In Tezos, the skip-list data structure is used in several places. Verification of
skip-list
required many days of painstaking work, and this work is not yet finished.
In this post, we will talk about the techniques we used.
In particular, we describe the verification of function `mem`

- one of the functions
operating in this data structure. More information about formal verification of skip list
can be found here.

# 3 posts tagged with "total function"

View All Tags## Verifying the skip-list

Formal verification of the skip list of Tezos includes the work on verification of the following properties :

- Validity of a cell (containing
`content`

and a list of`back pointers`

), - Validity of a dereferencing operator,
- Validity of encoding functions for
`cell`

and`pointer`

, - Validity of backpointers,
- Verification of
`equality`

definition, - Verification of group of functions and definitions serving the organization
of data-structure :
`next`

,`genesis`

,`best_skip`

,`mem`

,`pp`

and others, - Validity of a
`back_path`

(the list of backpointers), - Uniqueness of
`express line`

(`back_path`

, list of pointers, generated with usage of`best_skip`

function).

## Fuel - quiet escape from the halting problem

As you may already know from the article Simulations - dependently-typed version,
in the `Proto_alpha`

folder we keep code, generated by the `coq-of-ocaml`

.
Many of the fixpoints here are preceded by the annotation `#[bypass_check(guard)]`

,
which means that guard checking is locally disabled. And this means that
we can not consider these functions to be total. In such cases, proof engineers
usually feel irritation, because "total" is one of their favorite words.
We know that total functions never crush and they always return a well-typed
result within a finite time.

##### note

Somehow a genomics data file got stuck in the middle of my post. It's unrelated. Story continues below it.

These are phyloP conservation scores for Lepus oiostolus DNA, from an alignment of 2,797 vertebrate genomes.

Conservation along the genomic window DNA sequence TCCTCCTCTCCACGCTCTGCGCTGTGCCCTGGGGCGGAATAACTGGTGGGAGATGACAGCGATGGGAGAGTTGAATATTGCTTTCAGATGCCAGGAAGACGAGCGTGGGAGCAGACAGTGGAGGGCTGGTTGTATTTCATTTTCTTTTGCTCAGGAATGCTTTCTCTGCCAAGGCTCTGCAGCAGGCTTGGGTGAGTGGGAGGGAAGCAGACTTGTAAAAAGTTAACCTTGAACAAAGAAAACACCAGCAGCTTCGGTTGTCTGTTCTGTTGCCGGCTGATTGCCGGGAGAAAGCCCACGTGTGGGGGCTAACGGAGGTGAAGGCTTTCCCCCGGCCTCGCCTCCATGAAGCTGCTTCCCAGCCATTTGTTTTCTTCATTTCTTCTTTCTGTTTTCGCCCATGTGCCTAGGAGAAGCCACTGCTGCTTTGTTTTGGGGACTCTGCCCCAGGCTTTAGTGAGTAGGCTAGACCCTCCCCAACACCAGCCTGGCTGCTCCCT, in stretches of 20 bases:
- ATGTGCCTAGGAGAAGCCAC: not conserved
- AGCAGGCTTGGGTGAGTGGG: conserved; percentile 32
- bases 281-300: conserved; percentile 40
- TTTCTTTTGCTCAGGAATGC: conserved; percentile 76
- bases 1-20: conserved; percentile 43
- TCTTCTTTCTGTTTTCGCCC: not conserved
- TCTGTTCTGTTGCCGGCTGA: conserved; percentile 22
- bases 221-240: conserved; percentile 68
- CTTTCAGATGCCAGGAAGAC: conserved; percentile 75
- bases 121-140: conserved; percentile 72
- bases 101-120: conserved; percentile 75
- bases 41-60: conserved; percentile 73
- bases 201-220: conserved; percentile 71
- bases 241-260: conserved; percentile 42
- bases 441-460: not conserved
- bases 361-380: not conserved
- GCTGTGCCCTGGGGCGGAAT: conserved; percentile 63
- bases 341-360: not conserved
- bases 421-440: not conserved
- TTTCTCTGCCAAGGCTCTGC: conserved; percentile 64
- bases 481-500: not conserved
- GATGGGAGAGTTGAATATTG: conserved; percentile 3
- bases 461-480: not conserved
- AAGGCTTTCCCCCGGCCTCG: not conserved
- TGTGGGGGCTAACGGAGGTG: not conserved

Thanks to Alan Turing we know that the halting problem - the difficulty of determining whether a specific program terminates or not - is undecidable. Coq can't determine if a function is total in general, according to the original definition of totality. Instead, it analyzes a function's syntax and makes a conservative approximation.

Our current goal is that the doubles defined in the folder
`Simulations`

, whose equivalence with their prototypes from `Proto_alpha`

should
be proved, would be total (have enabled Coqs guard checking on fixpoint).
We already mentioned the `Guard Checking`

question here.

Coq is analyzing the function's syntax to consider it to be total. One way to convince Coq that a function is total is to show that there is a decreasing argument that converges to the base case.

Let's consider the function `parse_ty_aux`

from `Proto_alpha`

and its clone
`dep_parse_ty_aux`

from the `Simulations`

folder. `parse_ty_aux`

is having
`{struct node_value}`

annotation. The point of the `{struct ident}`

annotation is
to tell the Coq, which argument decreases along the recursive calls.
`node_value : Alpha_context.Script.node`

is designed in such a way that it is
not trivial to show that the function converges. Coq can not detect that each
and every recursion call is done on the direct subterm of a given `node_value`

argument (and it is indeed actually not the case).